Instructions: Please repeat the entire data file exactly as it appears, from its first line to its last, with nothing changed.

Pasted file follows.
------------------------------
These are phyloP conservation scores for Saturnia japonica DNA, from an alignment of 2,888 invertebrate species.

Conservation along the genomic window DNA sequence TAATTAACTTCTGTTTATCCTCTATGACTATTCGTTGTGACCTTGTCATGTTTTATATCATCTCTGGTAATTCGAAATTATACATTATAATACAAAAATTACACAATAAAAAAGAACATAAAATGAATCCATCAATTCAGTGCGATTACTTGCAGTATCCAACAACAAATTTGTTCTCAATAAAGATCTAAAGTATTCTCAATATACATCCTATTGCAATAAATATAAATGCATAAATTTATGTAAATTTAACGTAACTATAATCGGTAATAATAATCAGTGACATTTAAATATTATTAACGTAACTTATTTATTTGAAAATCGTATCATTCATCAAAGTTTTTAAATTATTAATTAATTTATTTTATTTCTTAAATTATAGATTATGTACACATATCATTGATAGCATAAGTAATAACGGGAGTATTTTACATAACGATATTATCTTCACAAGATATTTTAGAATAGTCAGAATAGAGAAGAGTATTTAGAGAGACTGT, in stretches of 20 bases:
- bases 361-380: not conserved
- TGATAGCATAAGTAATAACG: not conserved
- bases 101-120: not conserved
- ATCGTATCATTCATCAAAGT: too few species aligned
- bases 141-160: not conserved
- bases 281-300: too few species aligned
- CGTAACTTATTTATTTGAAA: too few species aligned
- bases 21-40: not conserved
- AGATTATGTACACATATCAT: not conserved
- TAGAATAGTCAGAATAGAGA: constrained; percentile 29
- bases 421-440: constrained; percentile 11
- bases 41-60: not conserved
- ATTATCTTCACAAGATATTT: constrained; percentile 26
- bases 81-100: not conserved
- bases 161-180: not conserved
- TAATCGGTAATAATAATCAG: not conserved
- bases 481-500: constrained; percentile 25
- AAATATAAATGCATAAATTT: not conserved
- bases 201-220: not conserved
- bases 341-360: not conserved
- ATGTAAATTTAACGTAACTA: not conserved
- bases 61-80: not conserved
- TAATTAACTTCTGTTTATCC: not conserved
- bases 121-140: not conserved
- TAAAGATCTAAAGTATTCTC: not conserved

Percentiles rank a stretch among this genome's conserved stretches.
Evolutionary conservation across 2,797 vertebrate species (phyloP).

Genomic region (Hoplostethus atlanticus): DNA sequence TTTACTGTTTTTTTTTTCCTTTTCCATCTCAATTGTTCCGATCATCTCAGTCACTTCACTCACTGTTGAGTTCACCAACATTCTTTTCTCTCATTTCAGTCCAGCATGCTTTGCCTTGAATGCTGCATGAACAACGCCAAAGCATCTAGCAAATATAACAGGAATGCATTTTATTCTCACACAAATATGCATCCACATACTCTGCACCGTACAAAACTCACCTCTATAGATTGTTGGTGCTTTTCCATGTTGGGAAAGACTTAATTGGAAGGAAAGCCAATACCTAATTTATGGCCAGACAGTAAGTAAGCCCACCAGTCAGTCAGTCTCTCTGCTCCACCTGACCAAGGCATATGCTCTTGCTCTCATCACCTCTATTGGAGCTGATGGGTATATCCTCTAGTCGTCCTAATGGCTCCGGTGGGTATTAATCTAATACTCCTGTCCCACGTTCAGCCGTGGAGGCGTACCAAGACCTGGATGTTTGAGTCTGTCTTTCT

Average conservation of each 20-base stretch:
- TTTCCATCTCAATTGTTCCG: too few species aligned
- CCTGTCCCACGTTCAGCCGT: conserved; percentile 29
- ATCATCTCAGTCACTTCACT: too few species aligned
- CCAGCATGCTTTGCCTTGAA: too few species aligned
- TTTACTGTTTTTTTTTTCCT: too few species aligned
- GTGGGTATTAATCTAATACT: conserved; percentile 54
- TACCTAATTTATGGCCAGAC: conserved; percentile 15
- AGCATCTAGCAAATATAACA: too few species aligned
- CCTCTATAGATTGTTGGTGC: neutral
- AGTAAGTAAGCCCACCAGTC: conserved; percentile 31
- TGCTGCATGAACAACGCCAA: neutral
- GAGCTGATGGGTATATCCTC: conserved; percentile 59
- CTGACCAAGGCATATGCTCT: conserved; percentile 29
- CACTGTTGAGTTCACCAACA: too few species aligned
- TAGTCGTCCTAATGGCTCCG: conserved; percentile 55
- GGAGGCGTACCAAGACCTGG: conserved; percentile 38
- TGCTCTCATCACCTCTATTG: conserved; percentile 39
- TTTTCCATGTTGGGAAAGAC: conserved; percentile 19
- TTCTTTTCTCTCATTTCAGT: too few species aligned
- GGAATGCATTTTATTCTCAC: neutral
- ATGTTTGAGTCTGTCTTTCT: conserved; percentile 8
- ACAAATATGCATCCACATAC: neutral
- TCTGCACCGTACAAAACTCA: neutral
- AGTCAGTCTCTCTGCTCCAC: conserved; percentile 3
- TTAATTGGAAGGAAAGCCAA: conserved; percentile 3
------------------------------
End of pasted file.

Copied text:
These are phyloP conservation scores for Saturnia japonica DNA, from an alignment of 2,888 invertebrate species.

Conservation along the genomic window DNA sequence TAATTAACTTCTGTTTATCCTCTATGACTATTCGTTGTGACCTTGTCATGTTTTATATCATCTCTGGTAATTCGAAATTATACATTATAATACAAAAATTACACAATAAAAAAGAACATAAAATGAATCCATCAATTCAGTGCGATTACTTGCAGTATCCAACAACAAATTTGTTCTCAATAAAGATCTAAAGTATTCTCAATATACATCCTATTGCAATAAATATAAATGCATAAATTTATGTAAATTTAACGTAACTATAATCGGTAATAATAATCAGTGACATTTAAATATTATTAACGTAACTTATTTATTTGAAAATCGTATCATTCATCAAAGTTTTTAAATTATTAATTAATTTATTTTATTTCTTAAATTATAGATTATGTACACATATCATTGATAGCATAAGTAATAACGGGAGTATTTTACATAACGATATTATCTTCACAAGATATTTTAGAATAGTCAGAATAGAGAAGAGTATTTAGAGAGACTGT, in stretches of 20 bases:
- bases 361-380: not conserved
- TGATAGCATAAGTAATAACG: not conserved
- bases 101-120: not conserved
- ATCGTATCATTCATCAAAGT: too few species aligned
- bases 141-160: not conserved
- bases 281-300: too few species aligned
- CGTAACTTATTTATTTGAAA: too few species aligned
- bases 21-40: not conserved
- AGATTATGTACACATATCAT: not conserved
- TAGAATAGTCAGAATAGAGA: constrained; percentile 29
- bases 421-440: constrained; percentile 11
- bases 41-60: not conserved
- ATTATCTTCACAAGATATTT: constrained; percentile 26
- bases 81-100: not conserved
- bases 161-180: not conserved
- TAATCGGTAATAATAATCAG: not conserved
- bases 481-500: constrained; percentile 25
- AAATATAAATGCATAAATTT: not conserved
- bases 201-220: not conserved
- bases 341-360: not conserved
- ATGTAAATTTAACGTAACTA: not conserved
- bases 61-80: not conserved
- TAATTAACTTCTGTTTATCC: not conserved
- bases 121-140: not conserved
- TAAAGATCTAAAGTATTCTC: not conserved

Percentiles rank a stretch among this genome's conserved stretches.
Evolutionary conservation across 2,797 vertebrate species (phyloP).

Genomic region (Hoplostethus atlanticus): DNA sequence TTTACTGTTTTTTTTTTCCTTTTCCATCTCAATTGTTCCGATCATCTCAGTCACTTCACTCACTGTTGAGTTCACCAACATTCTTTTCTCTCATTTCAGTCCAGCATGCTTTGCCTTGAATGCTGCATGAACAACGCCAAAGCATCTAGCAAATATAACAGGAATGCATTTTATTCTCACACAAATATGCATCCACATACTCTGCACCGTACAAAACTCACCTCTATAGATTGTTGGTGCTTTTCCATGTTGGGAAAGACTTAATTGGAAGGAAAGCCAATACCTAATTTATGGCCAGACAGTAAGTAAGCCCACCAGTCAGTCAGTCTCTCTGCTCCACCTGACCAAGGCATATGCTCTTGCTCTCATCACCTCTATTGGAGCTGATGGGTATATCCTCTAGTCGTCCTAATGGCTCCGGTGGGTATTAATCTAATACTCCTGTCCCACGTTCAGCCGTGGAGGCGTACCAAGACCTGGATGTTTGAGTCTGTCTTTCT

Average conservation of each 20-base stretch:
- TTTCCATCTCAATTGTTCCG: too few species aligned
- CCTGTCCCACGTTCAGCCGT: conserved; percentile 29
- ATCATCTCAGTCACTTCACT: too few species aligned
- CCAGCATGCTTTGCCTTGAA: too few species aligned
- TTTACTGTTTTTTTTTTCCT: too few species aligned
- GTGGGTATTAATCTAATACT: conserved; percentile 54
- TACCTAATTTATGGCCAGAC: conserved; percentile 15
- AGCATCTAGCAAATATAACA: too few species aligned
- CCTCTATAGATTGTTGGTGC: neutral
- AGTAAGTAAGCCCACCAGTC: conserved; percentile 31
- TGCTGCATGAACAACGCCAA: neutral
- GAGCTGATGGGTATATCCTC: conserved; percentile 59
- CTGACCAAGGCATATGCTCT: conserved; percentile 29
- CACTGTTGAGTTCACCAACA: too few species aligned
- TAGTCGTCCTAATGGCTCCG: conserved; percentile 55
- GGAGGCGTACCAAGACCTGG: conserved; percentile 38
- TGCTCTCATCACCTCTATTG: conserved; percentile 39
- TTTTCCATGTTGGGAAAGAC: conserved; percentile 19
- TTCTTTTCTCTCATTTCAGT: too few species aligned
- GGAATGCATTTTATTCTCAC: neutral
- ATGTTTGAGTCTGTCTTTCT: conserved; percentile 8
- ACAAATATGCATCCACATAC: neutral
- TCTGCACCGTACAAAACTCA: neutral
- AGTCAGTCTCTCTGCTCCAC: conserved; percentile 3
- TTAATTGGAAGGAAAGCCAA: conserved; percentile 3